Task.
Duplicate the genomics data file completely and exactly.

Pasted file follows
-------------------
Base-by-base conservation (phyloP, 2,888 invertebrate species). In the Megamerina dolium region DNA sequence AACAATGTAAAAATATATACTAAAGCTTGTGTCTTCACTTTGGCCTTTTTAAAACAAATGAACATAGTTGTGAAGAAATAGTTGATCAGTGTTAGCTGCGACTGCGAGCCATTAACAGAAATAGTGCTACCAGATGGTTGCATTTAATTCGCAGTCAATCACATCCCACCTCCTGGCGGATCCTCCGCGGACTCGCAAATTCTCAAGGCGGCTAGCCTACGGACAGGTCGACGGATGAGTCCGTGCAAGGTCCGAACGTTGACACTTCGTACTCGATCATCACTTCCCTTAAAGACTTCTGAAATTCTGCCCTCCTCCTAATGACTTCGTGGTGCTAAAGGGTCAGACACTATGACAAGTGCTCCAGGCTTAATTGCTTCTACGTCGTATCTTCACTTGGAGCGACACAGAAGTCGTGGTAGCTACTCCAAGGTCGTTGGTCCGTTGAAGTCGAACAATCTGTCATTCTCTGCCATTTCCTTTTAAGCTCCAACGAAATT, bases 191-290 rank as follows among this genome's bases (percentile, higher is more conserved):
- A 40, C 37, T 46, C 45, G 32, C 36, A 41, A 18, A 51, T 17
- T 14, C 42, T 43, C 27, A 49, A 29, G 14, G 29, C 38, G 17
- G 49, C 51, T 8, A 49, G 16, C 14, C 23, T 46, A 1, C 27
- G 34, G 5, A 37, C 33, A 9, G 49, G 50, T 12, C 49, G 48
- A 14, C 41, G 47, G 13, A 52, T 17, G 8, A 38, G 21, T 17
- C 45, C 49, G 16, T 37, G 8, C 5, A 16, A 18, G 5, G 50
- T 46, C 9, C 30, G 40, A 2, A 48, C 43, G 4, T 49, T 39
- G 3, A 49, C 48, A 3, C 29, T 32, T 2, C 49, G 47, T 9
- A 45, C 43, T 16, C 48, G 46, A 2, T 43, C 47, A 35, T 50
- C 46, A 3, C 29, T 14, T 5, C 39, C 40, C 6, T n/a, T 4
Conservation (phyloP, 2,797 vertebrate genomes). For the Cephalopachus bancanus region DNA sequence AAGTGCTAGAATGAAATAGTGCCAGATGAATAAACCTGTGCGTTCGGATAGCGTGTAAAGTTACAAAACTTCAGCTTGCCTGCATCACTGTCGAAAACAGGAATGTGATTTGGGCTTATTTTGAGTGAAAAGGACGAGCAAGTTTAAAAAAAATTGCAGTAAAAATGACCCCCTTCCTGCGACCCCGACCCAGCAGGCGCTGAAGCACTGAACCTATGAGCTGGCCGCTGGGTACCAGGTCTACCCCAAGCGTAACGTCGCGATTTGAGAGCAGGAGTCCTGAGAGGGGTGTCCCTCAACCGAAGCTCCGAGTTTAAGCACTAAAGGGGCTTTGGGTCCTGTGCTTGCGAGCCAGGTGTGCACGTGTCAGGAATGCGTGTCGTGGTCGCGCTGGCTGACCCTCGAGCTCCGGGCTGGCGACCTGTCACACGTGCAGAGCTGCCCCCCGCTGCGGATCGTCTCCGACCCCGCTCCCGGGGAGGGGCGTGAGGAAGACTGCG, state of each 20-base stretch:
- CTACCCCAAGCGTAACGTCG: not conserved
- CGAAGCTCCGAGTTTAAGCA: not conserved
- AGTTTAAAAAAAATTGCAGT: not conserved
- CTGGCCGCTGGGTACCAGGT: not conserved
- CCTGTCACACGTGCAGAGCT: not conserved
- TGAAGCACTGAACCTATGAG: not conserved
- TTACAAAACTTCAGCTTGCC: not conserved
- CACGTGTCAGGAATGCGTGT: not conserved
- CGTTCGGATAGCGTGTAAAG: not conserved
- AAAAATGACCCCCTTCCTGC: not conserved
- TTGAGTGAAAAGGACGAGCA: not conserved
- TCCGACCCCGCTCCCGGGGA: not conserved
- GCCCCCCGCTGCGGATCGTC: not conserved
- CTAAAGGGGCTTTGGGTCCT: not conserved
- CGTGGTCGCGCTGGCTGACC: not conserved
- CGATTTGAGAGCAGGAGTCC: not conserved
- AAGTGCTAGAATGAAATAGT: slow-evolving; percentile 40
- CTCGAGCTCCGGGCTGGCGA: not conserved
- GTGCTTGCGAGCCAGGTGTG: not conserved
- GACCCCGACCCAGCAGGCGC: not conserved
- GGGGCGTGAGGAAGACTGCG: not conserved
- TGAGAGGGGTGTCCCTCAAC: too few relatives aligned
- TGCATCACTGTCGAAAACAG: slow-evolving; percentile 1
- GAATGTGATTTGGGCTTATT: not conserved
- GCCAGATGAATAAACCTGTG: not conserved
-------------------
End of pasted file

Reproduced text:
Base-by-base conservation (phyloP, 2,888 invertebrate species). In the Megamerina dolium region DNA sequence AACAATGTAAAAATATATACTAAAGCTTGTGTCTTCACTTTGGCCTTTTTAAAACAAATGAACATAGTTGTGAAGAAATAGTTGATCAGTGTTAGCTGCGACTGCGAGCCATTAACAGAAATAGTGCTACCAGATGGTTGCATTTAATTCGCAGTCAATCACATCCCACCTCCTGGCGGATCCTCCGCGGACTCGCAAATTCTCAAGGCGGCTAGCCTACGGACAGGTCGACGGATGAGTCCGTGCAAGGTCCGAACGTTGACACTTCGTACTCGATCATCACTTCCCTTAAAGACTTCTGAAATTCTGCCCTCCTCCTAATGACTTCGTGGTGCTAAAGGGTCAGACACTATGACAAGTGCTCCAGGCTTAATTGCTTCTACGTCGTATCTTCACTTGGAGCGACACAGAAGTCGTGGTAGCTACTCCAAGGTCGTTGGTCCGTTGAAGTCGAACAATCTGTCATTCTCTGCCATTTCCTTTTAAGCTCCAACGAAATT, bases 191-290 rank as follows among this genome's bases (percentile, higher is more conserved):
- A 40, C 37, T 46, C 45, G 32, C 36, A 41, A 18, A 51, T 17
- T 14, C 42, T 43, C 27, A 49, A 29, G 14, G 29, C 38, G 17
- G 49, C 51, T 8, A 49, G 16, C 14, C 23, T 46, A 1, C 27
- G 34, G 5, A 37, C 33, A 9, G 49, G 50, T 12, C 49, G 48
- A 14, C 41, G 47, G 13, A 52, T 17, G 8, A 38, G 21, T 17
- C 45, C 49, G 16, T 37, G 8, C 5, A 16, A 18, G 5, G 50
- T 46, C 9, C 30, G 40, A 2, A 48, C 43, G 4, T 49, T 39
- G 3, A 49, C 48, A 3, C 29, T 32, T 2, C 49, G 47, T 9
- A 45, C 43, T 16, C 48, G 46, A 2, T 43, C 47, A 35, T 50
- C 46, A 3, C 29, T 14, T 5, C 39, C 40, C 6, T n/a, T 4
Conservation (phyloP, 2,797 vertebrate genomes). For the Cephalopachus bancanus region DNA sequence AAGTGCTAGAATGAAATAGTGCCAGATGAATAAACCTGTGCGTTCGGATAGCGTGTAAAGTTACAAAACTTCAGCTTGCCTGCATCACTGTCGAAAACAGGAATGTGATTTGGGCTTATTTTGAGTGAAAAGGACGAGCAAGTTTAAAAAAAATTGCAGTAAAAATGACCCCCTTCCTGCGACCCCGACCCAGCAGGCGCTGAAGCACTGAACCTATGAGCTGGCCGCTGGGTACCAGGTCTACCCCAAGCGTAACGTCGCGATTTGAGAGCAGGAGTCCTGAGAGGGGTGTCCCTCAACCGAAGCTCCGAGTTTAAGCACTAAAGGGGCTTTGGGTCCTGTGCTTGCGAGCCAGGTGTGCACGTGTCAGGAATGCGTGTCGTGGTCGCGCTGGCTGACCCTCGAGCTCCGGGCTGGCGACCTGTCACACGTGCAGAGCTGCCCCCCGCTGCGGATCGTCTCCGACCCCGCTCCCGGGGAGGGGCGTGAGGAAGACTGCG, state of each 20-base stretch:
- CTACCCCAAGCGTAACGTCG: not conserved
- CGAAGCTCCGAGTTTAAGCA: not conserved
- AGTTTAAAAAAAATTGCAGT: not conserved
- CTGGCCGCTGGGTACCAGGT: not conserved
- CCTGTCACACGTGCAGAGCT: not conserved
- TGAAGCACTGAACCTATGAG: not conserved
- TTACAAAACTTCAGCTTGCC: not conserved
- CACGTGTCAGGAATGCGTGT: not conserved
- CGTTCGGATAGCGTGTAAAG: not conserved
- AAAAATGACCCCCTTCCTGC: not conserved
- TTGAGTGAAAAGGACGAGCA: not conserved
- TCCGACCCCGCTCCCGGGGA: not conserved
- GCCCCCCGCTGCGGATCGTC: not conserved
- CTAAAGGGGCTTTGGGTCCT: not conserved
- CGTGGTCGCGCTGGCTGACC: not conserved
- CGATTTGAGAGCAGGAGTCC: not conserved
- AAGTGCTAGAATGAAATAGT: slow-evolving; percentile 40
- CTCGAGCTCCGGGCTGGCGA: not conserved
- GTGCTTGCGAGCCAGGTGTG: not conserved
- GACCCCGACCCAGCAGGCGC: not conserved
- GGGGCGTGAGGAAGACTGCG: not conserved
- TGAGAGGGGTGTCCCTCAAC: too few relatives aligned
- TGCATCACTGTCGAAAACAG: slow-evolving; percentile 1
- GAATGTGATTTGGGCTTATT: not conserved
- GCCAGATGAATAAACCTGTG: not conserved